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Before Science, There Was… Literature?

Not so long ago, theories about the natural world were often put forth in poems and plays

Nowadays, we leave science to the scientists: rigorously trained professionals who test hypotheses via experiments and observation. But as U of T Mississauga English professor Liza Blake will tell you, we’ve only been doing that for about 400 years. Before that, “science” as we know it didn’t exist – and some of the most prominent thinkers in physics, biology and astronomy were actually writers of literary fiction. As the scientific revolution took shape in the late 1500s, poets and playwrights concerned themselves with questions about the natural world. Were atoms inert building blocks or living things? Would space travel ever be possible?

“What’s really exciting for me about studying this period is that these writers have some really weird ideas about how nature works,” says Blake, who teaches a course called Science and Fiction in the English Renaissance and is writing a book on the subject. Among the writers she teaches is Margaret Cavendish, whose The Blazing World, published in 1666, features a woman kidnapped into a society of part-human creatures.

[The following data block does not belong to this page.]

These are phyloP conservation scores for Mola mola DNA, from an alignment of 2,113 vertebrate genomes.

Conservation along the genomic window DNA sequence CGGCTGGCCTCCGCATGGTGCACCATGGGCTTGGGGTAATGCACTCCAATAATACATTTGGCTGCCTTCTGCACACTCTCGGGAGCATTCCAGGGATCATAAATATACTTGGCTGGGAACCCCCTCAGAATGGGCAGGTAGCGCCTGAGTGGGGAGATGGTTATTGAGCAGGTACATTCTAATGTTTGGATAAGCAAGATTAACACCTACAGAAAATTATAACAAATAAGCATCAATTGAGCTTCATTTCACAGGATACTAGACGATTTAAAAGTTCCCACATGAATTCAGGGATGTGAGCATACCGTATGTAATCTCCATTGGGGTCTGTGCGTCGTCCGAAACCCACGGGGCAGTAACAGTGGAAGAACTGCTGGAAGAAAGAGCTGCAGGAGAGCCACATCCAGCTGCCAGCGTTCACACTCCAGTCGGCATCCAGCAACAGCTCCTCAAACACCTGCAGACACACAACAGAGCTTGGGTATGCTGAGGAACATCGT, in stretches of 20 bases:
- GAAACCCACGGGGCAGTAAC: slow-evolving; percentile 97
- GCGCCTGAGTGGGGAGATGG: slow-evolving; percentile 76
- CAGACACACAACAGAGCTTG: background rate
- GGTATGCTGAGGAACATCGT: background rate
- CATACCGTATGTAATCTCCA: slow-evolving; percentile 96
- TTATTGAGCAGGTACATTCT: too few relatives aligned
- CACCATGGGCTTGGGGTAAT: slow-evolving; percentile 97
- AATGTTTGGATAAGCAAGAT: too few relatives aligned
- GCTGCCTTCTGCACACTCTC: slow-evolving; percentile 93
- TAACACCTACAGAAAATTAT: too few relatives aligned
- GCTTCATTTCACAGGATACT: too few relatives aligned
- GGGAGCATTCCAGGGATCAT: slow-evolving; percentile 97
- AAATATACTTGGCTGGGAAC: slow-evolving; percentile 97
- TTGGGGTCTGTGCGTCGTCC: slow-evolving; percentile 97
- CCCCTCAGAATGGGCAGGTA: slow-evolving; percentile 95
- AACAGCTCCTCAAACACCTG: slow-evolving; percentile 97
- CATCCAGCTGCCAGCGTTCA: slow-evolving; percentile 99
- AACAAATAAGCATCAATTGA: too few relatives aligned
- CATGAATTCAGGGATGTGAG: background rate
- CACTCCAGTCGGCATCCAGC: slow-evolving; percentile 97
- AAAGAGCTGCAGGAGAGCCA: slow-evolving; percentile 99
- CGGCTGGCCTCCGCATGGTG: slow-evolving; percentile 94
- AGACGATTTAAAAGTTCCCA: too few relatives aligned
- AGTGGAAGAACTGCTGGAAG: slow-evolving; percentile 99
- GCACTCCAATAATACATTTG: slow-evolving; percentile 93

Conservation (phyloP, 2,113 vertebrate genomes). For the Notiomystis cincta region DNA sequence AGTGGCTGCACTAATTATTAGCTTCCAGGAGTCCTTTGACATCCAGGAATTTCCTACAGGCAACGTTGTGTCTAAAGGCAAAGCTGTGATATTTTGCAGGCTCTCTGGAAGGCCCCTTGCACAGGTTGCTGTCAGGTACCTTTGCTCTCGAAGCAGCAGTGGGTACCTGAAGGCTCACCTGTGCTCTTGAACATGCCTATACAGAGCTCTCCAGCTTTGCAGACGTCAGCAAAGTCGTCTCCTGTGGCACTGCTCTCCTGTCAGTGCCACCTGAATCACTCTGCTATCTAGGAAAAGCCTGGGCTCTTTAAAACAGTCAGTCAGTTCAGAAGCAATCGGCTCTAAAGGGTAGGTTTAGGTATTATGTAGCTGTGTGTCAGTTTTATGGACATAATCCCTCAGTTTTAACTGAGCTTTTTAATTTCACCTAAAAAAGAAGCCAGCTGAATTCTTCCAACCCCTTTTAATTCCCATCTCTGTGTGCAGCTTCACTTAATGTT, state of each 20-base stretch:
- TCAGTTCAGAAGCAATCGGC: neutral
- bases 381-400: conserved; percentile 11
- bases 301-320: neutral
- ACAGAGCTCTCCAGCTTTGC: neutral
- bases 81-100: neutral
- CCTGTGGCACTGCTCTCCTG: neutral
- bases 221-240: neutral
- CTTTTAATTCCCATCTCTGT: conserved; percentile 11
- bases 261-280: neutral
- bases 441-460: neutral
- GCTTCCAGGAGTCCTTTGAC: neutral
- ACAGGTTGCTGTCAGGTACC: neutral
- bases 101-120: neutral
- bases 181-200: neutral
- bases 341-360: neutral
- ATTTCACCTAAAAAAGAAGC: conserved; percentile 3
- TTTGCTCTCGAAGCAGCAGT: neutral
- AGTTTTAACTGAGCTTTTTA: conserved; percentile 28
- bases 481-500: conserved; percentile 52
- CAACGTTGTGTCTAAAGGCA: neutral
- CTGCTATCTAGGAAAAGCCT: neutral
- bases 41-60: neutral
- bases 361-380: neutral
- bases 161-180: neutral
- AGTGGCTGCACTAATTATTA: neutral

In Cavendish’s time, natural philosophers – generally considered the progenitors of modern scientists – were also concerned with how questions about nature should be investigated; the iconoclastic writer criticized the modes of thinking at London’s Royal Society. “She wanted to be a member,” says Blake, “and they wouldn’t let her partly because she was a woman.”

In contrast to early modern literature, Blake says modern science fiction “accepts science as a discipline: Isaac Asimov was up-to-date on scientific texts, but didn’t think he was advancing science with his books.” And even though fiction can still inspire science (the word “cyberspace” came from a William Gibson story), in our day it’s usually the other way around. “It would be hard to have the same scene today – back then people didn’t have any idea what nature fundamentally was,” says Blake. “A lab was one way to figure it out; a poem was another.”

Read the beginning of Margaret Cavendish’s novel The Blazing World

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